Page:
Please use this identifier to cite or link to this item: https://hdl.handle.net/10356/64874
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dc.contributor.authorXu, Xuewei
dc.date.accessioned2015-06-09T02:37:23Z
dc.date.available2015-06-09T02:37:23Z
dc.date.copyright2015en_US
dc.date.issued2015
dc.identifier.urihttp://hdl.handle.net/10356/64874
dc.description.abstractSeafaring is regarded as a dangerous occupation due to its inherent risks. Historically, seafaring was associated with high mortality and morbidity rates. A great number of researches related to occupational safety management in shipping focused on the technical side of shipping while more than 50% of fatal cases are a result of occupational accidents happening onboard vessels rather than shipping accidents. Therefore, this study focused on the occupational accidents happened onboard vessels in the Singapore context. In total, 10 indicators were selected based on their frequency of mentioning in existing literature, namely age, education, experience, workload, job content, provision of safety equipment, training and drills, safety culture, reward system and accountability. Both quantitative and qualitative analyses were applied in this research study. Industry knowledge was obtained through in-depth interview with experts from shipping companies and ship management companies. First-hand data from survey of seafarers was then collected and used to analyse the applicability of each indicator adopting hypothesis testing and regression analysis. It was found that moderate to significant correlations existed between accountability (β=0.23), experience (β =0.25), safety culture (β =0.65), job content (β =0.19), training and drills (β =0.13) and the effectiveness in occupational hazards management. Reward system (β =0.02), age (β =0.03), workload (β = -0.04) and education (β=0.01) are less effective as indicators. Due to the limited sample size, caution should be taken when applying the research results in company operations. Multiple indicators are recommended to be considered in order to achieve a holistic understanding of the risk picture. Further studies with larger sample size are recommended to reduce the potential error and generalize the results in this research.en_US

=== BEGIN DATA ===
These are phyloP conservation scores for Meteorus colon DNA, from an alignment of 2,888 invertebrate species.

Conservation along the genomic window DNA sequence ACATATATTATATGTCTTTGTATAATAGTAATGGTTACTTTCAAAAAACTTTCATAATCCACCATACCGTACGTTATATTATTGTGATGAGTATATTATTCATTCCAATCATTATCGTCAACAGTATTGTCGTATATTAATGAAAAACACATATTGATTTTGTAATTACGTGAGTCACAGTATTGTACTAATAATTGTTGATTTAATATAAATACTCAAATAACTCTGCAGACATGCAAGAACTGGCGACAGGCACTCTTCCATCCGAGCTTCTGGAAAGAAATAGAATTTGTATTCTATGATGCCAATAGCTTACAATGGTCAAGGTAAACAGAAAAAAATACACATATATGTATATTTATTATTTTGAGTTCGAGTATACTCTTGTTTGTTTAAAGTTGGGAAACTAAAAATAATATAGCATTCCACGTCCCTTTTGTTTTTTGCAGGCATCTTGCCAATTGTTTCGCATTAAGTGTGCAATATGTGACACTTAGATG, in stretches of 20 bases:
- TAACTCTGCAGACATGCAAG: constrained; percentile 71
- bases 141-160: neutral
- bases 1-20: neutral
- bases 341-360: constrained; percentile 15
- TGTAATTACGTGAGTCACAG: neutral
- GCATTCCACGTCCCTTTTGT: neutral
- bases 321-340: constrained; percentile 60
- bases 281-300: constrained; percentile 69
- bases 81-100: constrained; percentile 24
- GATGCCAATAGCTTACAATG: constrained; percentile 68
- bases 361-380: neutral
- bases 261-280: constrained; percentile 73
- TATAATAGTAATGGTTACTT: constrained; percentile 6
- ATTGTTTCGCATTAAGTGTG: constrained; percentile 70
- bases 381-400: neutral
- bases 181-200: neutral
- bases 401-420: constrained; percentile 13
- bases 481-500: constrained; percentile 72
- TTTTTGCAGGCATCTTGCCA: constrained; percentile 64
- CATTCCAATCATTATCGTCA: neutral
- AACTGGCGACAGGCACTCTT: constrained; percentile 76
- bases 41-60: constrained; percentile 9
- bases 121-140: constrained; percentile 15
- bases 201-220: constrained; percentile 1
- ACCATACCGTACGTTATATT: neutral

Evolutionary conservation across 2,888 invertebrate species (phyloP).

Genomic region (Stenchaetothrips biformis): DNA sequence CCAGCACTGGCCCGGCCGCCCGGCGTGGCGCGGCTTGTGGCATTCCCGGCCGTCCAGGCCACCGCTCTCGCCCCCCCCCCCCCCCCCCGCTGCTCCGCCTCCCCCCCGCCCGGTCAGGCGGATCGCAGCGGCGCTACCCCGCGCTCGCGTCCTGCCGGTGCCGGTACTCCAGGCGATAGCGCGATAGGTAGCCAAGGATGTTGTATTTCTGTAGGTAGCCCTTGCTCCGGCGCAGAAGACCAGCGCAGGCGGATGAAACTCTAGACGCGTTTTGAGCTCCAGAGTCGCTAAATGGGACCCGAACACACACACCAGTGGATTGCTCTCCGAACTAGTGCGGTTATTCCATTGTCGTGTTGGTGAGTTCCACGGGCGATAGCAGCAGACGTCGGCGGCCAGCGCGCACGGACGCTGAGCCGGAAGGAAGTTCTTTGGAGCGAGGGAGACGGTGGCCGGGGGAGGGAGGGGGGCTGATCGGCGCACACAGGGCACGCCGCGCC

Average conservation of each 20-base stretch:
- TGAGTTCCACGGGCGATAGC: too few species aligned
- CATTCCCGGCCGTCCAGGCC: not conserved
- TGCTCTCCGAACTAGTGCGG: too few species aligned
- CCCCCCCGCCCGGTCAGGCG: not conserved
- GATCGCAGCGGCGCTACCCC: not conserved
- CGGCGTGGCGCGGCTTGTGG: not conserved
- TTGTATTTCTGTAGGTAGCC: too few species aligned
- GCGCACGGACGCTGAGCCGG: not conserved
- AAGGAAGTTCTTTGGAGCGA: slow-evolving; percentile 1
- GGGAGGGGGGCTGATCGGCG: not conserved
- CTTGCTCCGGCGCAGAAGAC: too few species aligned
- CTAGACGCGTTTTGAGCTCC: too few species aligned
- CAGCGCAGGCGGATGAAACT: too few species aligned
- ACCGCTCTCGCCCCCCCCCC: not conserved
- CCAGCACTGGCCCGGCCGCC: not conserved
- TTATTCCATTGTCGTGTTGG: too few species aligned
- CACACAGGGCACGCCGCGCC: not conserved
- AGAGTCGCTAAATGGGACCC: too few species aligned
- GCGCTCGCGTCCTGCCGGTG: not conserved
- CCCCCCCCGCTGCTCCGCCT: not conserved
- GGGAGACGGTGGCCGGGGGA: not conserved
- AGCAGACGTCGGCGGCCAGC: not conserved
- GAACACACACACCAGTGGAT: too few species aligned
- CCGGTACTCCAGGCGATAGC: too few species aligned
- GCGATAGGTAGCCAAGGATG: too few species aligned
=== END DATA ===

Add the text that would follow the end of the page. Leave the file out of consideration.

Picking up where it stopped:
dc.format.extent56 p.en_US
dc.language.isoenen_US
dc.rightsNanyang Technological University
dc.subjectDRNTU::Engineering::Maritime studies::Maritime management and businessen_US
dc.titlePredictive occupational safety management in shippingen_US
dc.typeFinal Year Project (FYP)en_US
dc.contributor.supervisorThai Van Vinhen_US
dc.contributor.schoolSchool of Civil and Environmental Engineeringen_US
dc.description.degreeBachelor of Science (Maritime Studies)en_US
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Appears in Collections:CEE Student Reports (FYP/IA/PA/PI)
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